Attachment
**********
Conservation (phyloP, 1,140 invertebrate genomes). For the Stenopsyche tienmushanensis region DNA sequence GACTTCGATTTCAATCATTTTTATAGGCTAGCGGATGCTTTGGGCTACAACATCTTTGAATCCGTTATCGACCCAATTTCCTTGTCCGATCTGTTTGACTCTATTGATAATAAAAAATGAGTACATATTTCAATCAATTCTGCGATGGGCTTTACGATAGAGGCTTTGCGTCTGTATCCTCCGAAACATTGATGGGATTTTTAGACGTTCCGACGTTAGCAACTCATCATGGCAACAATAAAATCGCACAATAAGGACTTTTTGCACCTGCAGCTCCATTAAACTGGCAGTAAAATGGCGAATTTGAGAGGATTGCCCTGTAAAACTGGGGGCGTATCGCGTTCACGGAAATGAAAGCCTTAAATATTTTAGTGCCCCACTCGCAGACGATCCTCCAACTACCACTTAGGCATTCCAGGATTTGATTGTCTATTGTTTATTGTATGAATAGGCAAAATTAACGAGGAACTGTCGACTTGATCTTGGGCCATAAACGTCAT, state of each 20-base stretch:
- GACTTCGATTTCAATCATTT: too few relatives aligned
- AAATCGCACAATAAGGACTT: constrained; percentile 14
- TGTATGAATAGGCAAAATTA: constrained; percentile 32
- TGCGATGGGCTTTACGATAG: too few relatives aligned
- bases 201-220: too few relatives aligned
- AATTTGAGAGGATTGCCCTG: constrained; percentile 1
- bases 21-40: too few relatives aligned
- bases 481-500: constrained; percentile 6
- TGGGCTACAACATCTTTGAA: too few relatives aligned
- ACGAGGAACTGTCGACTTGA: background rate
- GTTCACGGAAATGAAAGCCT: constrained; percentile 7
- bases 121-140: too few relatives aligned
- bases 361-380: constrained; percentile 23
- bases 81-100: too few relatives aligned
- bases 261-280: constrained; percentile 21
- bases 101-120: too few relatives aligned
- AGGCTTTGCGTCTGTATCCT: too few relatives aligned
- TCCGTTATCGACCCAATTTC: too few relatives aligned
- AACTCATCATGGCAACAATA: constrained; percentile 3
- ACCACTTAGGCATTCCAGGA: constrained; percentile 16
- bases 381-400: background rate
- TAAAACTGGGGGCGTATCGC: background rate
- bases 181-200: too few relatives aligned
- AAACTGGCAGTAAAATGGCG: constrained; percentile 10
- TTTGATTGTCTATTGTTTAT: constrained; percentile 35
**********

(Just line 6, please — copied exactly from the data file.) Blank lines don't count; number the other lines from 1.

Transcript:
- bases 201-220: too few relatives aligned